Sexual Assault on Campuses: Trends and Prevention

By Payne, Brian K.; Respass, Gina | Academic Exchange Quarterly, Fall 2006 | Go to article overview

Sexual Assault on Campuses: Trends and Prevention


Payne, Brian K., Respass, Gina, Academic Exchange Quarterly


Abstract

This paper describes a study in which campus victim advocates addressed trends in sexual assault on campus and strategies to prevent sexual violence on campus. Results suggest that technological and structural changes have influenced the kinds of violence occurring on college campuses. Prevention strategies include building awareness about sexual violence.

Introduction

Early estimates on sexual assault against college students suggested that one in four women on college campuses are victims of sexual assault or attempted sexual assault (Koss, Gidycz, and Wisniewski, 1987). Perpetrators tended to be known acquaintances, with one in twelve males in the same study admitting to engaging in behaviors that constituted sexual assault. The federal response has entailed requirements that colleges develop various programs to educate about campus violence and maintain data about the extent of violence occurring on college campuses (Lee et al., 2003).

Despite these guidelines, research suggests that only about one third of college campuses comply with the reporting guidelines (Karjane, Fisher, and Cullen, 2005). What this suggests is that college are using disparate strategies to prevent and report crime data to federal authorities. Confusion exists on such basic issues such as who should collect the crime data--the university or the police (Aguzzi, 2003). This is troublesome because actions of the college and university can serve to protect students (Lyman, 2003).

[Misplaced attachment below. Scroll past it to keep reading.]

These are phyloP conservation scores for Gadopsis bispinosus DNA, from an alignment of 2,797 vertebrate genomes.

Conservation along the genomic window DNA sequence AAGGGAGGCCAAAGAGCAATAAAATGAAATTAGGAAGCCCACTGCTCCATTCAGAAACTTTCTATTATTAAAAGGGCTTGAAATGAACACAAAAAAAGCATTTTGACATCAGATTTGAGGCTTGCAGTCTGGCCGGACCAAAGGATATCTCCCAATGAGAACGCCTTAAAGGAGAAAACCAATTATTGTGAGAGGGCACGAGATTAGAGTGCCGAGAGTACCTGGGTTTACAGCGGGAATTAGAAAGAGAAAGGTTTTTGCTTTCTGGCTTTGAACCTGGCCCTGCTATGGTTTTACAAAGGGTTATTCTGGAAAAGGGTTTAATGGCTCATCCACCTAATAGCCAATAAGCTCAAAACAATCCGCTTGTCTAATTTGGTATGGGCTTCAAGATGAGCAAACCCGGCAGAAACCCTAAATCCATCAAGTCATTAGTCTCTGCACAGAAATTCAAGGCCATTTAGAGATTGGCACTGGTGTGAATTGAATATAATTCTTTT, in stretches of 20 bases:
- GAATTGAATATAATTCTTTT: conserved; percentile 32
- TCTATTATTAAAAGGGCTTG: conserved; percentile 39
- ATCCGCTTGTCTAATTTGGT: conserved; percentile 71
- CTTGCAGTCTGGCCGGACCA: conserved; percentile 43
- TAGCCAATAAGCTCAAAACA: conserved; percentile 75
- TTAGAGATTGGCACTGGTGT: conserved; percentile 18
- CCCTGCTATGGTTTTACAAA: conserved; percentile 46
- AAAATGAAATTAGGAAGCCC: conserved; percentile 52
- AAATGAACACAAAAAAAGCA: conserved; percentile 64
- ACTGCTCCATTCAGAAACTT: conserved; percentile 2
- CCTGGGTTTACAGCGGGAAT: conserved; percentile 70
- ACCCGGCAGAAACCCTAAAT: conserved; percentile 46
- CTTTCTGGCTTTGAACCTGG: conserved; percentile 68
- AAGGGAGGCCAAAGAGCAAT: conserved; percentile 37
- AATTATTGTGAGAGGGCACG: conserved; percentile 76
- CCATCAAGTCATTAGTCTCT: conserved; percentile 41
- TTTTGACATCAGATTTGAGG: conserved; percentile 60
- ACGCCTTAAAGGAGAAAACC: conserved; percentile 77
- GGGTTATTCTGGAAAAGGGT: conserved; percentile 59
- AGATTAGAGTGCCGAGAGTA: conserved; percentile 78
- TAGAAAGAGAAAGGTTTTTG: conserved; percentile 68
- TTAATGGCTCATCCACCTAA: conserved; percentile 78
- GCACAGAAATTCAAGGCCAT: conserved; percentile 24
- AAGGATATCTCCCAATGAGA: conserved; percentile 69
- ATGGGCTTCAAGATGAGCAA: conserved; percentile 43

Many educators may forget that violence is a real issue in students' lives. (Payne and Fogerty, 2006). It is imperative that those working with college students recognize this fact. If one-fourth of students have been victims of sexual abuse alone, and even more will have been victims of other forms of violence, then it is difficult to imagine any college course in which at least some of the students have been victims of violent offenses. Consequently, it is important to note that everyone, including college professors, is involved in the response to violence. This is not just an issue that effects victims; rather, it is an issue that inevitably effects everyone.

Methods

To gain insight into the trends in sexual assault cases occurring on college campuses, seventeen campus victim advocates participated in a focus group interview in August of 2004. Participants were specifically asked about the kinds of sexual violence cases they encountered as well as the appropriate strategies to prevent sexual violence. The seventeen representatives consisted of a police officer, a sergeant in the Department of Safety, a director of judicial affairs, an intern, and thirteen sexual assault advocates prevention specialists and coordinators. To ensure the confidentiality of the respondents, we will refer to them as victim advocates or representatives. Their responses were content analyzed using standard rules of manifest and latent content analysis. This entailed counting words, themes, and phrases and searching for patterns that were consistently suggested by the workers. The first author coded the responses and a member of the Virginia Department of Health and a representative from the Old Dominion University Social Science Research Center reviewed the analysis and findings to assess whether the patterns uncovered by the coder were in line with the underlying themes identified.

Results

According to the campus representatives, recent technological, social, and cultural changes, however, have influenced the nature of sexual assault on campuses throughout Virginia. Specific trends arising out of these changes include the following:

* Increased use of club drugs

* Internet crimes

* Harassment and stalking through technology

* Multiple victims

* "Identity Theft"

With regard to increases in the use of club drugs, campus representatives reported that drug use was common in sexual assault cases. …

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